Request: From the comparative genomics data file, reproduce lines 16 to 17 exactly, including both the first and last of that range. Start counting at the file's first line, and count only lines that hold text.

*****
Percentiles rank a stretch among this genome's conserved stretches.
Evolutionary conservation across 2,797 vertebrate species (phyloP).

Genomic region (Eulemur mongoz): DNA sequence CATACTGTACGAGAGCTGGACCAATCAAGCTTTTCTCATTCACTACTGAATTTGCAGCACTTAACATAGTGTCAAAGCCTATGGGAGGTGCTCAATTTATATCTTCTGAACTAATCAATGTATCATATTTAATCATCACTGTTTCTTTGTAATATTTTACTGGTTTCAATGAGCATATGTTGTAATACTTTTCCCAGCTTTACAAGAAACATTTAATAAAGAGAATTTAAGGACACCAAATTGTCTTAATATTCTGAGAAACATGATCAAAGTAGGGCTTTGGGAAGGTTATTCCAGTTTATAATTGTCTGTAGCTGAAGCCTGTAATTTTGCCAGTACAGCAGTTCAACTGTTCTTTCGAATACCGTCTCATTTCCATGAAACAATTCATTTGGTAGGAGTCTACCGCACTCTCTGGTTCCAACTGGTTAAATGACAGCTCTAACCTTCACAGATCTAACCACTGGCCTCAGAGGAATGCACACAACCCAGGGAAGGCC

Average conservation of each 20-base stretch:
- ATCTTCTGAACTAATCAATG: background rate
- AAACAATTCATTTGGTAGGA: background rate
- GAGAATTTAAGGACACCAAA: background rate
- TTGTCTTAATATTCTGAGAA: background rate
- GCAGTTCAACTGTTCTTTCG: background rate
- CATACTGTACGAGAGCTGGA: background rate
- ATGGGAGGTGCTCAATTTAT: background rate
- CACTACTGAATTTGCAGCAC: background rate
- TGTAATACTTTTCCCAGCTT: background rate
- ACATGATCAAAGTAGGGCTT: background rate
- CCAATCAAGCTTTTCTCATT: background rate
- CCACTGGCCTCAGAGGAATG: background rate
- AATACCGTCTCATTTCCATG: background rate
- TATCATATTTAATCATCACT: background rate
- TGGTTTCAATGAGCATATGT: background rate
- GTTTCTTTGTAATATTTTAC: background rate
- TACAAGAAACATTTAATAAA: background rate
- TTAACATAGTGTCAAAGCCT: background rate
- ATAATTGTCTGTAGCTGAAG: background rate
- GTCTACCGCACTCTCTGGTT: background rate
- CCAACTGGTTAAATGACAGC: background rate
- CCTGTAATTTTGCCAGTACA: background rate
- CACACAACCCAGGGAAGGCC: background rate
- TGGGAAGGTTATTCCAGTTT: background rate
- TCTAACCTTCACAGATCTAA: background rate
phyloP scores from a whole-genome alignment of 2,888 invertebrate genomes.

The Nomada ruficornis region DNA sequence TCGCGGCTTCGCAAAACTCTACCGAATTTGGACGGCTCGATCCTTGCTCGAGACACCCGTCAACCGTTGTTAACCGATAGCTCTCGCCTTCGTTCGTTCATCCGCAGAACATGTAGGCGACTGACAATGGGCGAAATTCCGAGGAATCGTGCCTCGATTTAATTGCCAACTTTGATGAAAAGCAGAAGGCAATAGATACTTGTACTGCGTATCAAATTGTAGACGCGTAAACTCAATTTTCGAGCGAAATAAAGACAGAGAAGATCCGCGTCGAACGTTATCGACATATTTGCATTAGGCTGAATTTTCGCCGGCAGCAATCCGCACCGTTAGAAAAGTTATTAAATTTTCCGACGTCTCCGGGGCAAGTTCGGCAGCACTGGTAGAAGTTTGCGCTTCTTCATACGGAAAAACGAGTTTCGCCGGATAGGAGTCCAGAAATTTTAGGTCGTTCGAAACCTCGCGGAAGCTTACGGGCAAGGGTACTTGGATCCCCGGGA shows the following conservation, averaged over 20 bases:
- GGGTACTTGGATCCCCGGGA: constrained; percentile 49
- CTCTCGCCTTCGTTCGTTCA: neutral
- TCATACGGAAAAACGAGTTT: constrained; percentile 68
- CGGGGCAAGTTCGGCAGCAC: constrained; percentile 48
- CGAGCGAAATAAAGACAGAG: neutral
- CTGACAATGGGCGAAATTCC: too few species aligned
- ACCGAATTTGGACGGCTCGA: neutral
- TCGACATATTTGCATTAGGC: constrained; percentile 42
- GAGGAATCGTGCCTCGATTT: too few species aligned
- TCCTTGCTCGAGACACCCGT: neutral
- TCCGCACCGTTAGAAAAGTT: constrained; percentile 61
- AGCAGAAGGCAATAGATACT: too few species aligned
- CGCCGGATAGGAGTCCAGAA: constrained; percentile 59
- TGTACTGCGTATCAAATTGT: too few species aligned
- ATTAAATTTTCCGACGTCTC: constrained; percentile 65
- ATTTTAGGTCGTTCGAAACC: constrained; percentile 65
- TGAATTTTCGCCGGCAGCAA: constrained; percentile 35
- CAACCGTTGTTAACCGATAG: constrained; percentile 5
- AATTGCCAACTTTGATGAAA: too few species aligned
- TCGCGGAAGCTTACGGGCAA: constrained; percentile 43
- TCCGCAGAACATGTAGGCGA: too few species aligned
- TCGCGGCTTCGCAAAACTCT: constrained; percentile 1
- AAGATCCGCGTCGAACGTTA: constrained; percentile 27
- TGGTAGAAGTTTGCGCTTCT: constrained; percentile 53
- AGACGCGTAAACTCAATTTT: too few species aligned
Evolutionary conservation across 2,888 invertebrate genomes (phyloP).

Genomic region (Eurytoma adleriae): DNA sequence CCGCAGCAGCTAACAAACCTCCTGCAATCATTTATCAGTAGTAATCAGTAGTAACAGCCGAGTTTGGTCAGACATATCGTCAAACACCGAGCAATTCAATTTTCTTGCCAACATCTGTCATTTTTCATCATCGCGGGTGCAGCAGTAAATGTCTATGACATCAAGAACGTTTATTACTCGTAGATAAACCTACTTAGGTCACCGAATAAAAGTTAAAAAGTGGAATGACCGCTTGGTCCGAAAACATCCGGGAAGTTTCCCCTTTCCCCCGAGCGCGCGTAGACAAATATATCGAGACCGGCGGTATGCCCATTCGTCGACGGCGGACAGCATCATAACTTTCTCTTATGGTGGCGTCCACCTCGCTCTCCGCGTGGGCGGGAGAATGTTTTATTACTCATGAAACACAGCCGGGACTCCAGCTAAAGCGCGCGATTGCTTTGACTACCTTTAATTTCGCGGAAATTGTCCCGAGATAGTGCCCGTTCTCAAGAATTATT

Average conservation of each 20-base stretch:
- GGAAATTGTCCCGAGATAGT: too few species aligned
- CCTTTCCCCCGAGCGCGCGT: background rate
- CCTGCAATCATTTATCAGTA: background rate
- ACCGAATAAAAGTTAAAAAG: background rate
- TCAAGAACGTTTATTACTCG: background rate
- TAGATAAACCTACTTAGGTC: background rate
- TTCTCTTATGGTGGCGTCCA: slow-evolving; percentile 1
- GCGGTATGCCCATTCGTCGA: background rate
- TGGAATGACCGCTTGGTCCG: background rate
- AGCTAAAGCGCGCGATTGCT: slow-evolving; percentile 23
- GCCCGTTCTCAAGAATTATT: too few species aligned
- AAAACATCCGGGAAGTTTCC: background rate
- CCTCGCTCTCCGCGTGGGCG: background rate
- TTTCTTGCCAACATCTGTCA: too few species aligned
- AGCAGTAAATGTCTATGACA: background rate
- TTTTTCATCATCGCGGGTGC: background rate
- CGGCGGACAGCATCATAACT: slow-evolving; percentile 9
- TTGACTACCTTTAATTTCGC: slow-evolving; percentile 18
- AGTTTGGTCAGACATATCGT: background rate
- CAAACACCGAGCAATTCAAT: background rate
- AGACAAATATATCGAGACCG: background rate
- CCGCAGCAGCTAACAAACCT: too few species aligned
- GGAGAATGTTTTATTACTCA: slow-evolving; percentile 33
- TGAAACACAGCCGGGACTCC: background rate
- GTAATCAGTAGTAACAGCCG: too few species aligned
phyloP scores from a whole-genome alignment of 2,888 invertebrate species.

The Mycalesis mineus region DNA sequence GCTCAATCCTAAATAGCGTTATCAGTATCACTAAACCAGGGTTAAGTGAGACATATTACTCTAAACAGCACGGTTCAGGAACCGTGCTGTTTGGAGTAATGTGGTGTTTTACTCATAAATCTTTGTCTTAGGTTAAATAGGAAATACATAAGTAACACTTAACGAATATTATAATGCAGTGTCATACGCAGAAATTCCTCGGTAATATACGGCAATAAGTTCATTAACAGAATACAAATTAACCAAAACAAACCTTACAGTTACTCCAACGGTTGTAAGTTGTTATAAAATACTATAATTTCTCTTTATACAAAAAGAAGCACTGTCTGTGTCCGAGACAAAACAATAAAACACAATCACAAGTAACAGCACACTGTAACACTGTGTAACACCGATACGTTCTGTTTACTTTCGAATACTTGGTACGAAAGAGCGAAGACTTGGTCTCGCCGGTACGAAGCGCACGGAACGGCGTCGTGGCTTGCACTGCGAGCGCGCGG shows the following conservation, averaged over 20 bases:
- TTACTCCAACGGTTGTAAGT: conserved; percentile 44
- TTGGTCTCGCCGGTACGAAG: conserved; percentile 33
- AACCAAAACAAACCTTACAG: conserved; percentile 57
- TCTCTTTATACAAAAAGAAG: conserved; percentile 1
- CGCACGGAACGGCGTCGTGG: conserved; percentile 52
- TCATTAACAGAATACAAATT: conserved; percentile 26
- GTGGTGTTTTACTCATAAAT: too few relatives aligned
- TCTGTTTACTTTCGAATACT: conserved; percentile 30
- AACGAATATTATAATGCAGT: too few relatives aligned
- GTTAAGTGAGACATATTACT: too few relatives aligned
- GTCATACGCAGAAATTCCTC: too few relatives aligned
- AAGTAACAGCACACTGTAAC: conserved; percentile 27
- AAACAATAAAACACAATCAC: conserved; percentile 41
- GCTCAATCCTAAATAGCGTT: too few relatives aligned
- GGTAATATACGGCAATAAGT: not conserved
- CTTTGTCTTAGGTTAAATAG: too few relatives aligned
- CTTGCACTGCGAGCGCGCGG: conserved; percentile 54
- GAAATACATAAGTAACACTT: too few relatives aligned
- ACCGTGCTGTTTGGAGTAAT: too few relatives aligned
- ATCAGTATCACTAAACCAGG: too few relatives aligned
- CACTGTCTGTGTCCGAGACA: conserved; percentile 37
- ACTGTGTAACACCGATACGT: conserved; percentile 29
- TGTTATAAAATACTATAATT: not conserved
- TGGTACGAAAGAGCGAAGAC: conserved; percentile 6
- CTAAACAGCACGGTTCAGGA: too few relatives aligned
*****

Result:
- CCACTGGCCTCAGAGGAATG: background rate
- AATACCGTCTCATTTCCATG: background rate